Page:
I bought him on eBay for a fiver and the description was that he was completely dead. However, I am an Engineer. We have the technology and expertise to revive anything. Was there a line like that on that 70s sci-fi show, The Six Million Dollar Man? Of course these days it would be, “How much? I think we will just bin that thank you very much!” Steve Austin will have to take his chances on the NHS like everyone else...
The first thing I checked was the fuse in the mains plug, which was OK. The power was certainly getting to the main power switch, and coming out from it, so that was fine. Checking the fuse array inside the amplifier revealed two fuses had blown thereby indicating a short on those power rails. Checking the power rails indicated that it was not loaded down; hence, whatever caused the short was no longer present. I therefore replaced the fuses.
With the fuses replaced, the old timer came to life, all the lights at the front came on and it was impressive because this amplifier has these wonderful bright colourful lights similar to a VFD display, kind of like the cockpit instrument panel on a 747.
I decided to check for sound and plugged in some headphones, however there was no sound. It was as quiet as a door mouse. Further investigations with a digital meter revealed that the transformer's secondary coil was producing AC current. This was rectified, and there was definitely DC present. There was plenty of juice in his veins but his circuits were shocked to Hell; he needed a little TLC.
The amplifier board was definitely receiving this DC current so I checked the transistors for shorts and opens. A quick check in-situ revealed that the transistors were fine, but there was nothing showing on their emitters, which is unusual. Hence, I checked the power resistor connected to their emitters, as this is the only other thing that completes the circuit across the rails in a Class A. Sure enough, they were open.
That was a good instinctual call I thought, considering I am working without a circuit diagram! Luckily, I had some recycled resistors of the same period and decided to replace all four to keep the channels identical.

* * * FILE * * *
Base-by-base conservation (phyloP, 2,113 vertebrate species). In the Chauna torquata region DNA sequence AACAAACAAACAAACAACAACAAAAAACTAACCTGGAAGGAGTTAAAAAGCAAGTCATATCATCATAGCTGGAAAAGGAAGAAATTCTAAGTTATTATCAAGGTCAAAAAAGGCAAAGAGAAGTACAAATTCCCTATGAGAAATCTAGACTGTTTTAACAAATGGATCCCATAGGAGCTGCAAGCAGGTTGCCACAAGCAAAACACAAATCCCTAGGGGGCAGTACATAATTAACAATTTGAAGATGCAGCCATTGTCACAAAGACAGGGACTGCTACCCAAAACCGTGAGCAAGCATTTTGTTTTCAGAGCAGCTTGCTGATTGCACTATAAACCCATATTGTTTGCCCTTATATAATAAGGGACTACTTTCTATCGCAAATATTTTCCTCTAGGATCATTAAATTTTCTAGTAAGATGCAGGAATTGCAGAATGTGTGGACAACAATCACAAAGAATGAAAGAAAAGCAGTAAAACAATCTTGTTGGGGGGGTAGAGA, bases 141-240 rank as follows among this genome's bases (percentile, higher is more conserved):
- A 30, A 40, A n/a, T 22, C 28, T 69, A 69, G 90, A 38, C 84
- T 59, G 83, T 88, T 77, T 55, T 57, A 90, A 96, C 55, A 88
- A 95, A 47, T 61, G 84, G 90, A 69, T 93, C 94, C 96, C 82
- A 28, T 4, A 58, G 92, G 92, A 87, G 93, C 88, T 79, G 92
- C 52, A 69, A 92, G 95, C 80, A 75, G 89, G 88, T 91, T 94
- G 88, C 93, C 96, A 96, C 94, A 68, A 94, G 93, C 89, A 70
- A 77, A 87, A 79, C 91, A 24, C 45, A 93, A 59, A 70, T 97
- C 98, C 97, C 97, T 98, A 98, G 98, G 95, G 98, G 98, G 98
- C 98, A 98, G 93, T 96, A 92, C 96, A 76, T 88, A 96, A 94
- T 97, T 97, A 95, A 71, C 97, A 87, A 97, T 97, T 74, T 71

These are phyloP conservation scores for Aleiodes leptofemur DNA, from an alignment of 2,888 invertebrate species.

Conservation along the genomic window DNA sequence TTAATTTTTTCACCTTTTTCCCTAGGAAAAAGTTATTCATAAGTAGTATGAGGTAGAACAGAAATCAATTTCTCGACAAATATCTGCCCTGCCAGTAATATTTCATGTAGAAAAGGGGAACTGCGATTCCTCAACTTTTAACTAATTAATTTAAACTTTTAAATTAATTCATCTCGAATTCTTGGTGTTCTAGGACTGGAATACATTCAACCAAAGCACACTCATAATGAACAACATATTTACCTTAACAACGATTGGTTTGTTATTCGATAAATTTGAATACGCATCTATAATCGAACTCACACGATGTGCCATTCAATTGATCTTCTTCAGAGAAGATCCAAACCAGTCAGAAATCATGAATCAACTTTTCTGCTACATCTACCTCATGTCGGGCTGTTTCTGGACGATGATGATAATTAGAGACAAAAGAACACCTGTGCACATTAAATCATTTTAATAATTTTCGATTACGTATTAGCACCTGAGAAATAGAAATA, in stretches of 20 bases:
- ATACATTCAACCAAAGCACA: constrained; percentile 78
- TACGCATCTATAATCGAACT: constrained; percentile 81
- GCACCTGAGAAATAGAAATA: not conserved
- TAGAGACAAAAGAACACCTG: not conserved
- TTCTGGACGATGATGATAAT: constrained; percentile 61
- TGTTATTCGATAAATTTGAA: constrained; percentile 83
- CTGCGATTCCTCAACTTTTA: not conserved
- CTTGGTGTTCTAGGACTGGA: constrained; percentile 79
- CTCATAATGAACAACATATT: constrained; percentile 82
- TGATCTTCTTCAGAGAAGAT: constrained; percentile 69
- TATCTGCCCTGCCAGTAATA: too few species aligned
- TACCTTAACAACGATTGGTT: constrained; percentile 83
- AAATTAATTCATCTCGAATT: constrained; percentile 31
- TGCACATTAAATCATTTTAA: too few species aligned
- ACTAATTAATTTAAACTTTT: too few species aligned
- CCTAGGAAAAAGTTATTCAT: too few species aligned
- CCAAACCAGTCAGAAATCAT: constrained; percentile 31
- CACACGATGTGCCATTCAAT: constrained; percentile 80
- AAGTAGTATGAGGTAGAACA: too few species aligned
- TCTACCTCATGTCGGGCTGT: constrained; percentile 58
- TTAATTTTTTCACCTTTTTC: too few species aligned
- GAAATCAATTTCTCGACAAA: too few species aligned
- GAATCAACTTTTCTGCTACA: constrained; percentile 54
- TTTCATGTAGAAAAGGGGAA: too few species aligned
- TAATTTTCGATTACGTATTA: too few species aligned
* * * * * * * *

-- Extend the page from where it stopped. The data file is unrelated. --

I switched the old timer on again, and he began producing a wonderful sound through my headphones; I had the amplifier set to FM radio and it was playing, “It’s Not Unusual” by that Welsh god of music I then connected some test speakers and it sounded great. The amplifier board also has some presets for DC offset and bias calibration, so I hooked up the oscilloscope and signal generator and adjusted those as well. The presets also needed a good clean with a contact cleaner first and then I adjusted them precisely with pinpoint accuracy.
The sliders were crackling -- which is not unusual -- and some good quality contact cleaner sorts that out wonderfully. I liked this old timer so much that I used up a whole can of expensive contact cleaner for all the switches and contacts. Even the PCB received a good clean!
The next day I connected my turntable, and my Sony TC-152SD tape recorder, because it has a DIN audio connection socket, and I already had a DIN-to-DIN wire for connecting them. The sound quality was very impressive. I had no idea that these vintage amplifiers sounded so great. I will have to keep an eye out for more
All the sockets at the back received a nice clean with contact cleaner. They are like new again!
An act of God
Old-timer to old-timer, dust to dust...
Just as I was sitting down to a nice hot cup of Earl Grey, there was a knock on the door. It was My Friend Father Clarke... As soon as he saw the amplifier, he had to have it. He would not take no for an answer. I of course received all the blessings of the Church, including a short sermon about how god will look my way this year... Yes, apparently this year is definitely my year. I will be sailing in my own yacht in the Bahamas...
Moreover, almost by magic, an act of god you could say, the amplifier was gone! Moreover, so was Father Clarke! I decided to let him have it. I figured the old timer going to another old timer was good cosmic symmetry.
This Article Continues...Sharp SA-606H Vintage Amplifier
Sharp SA-606H inside View
Sharp SA-606H Radio Tuner Stage
Sharp SA-606H Transformer and PSU
Sharp SA-606H PCB and Back Chassis
Sharp SA-606H Back Sockets
Sharp SA-606H Amplifier Stage
Sharp SA-606H Front Lights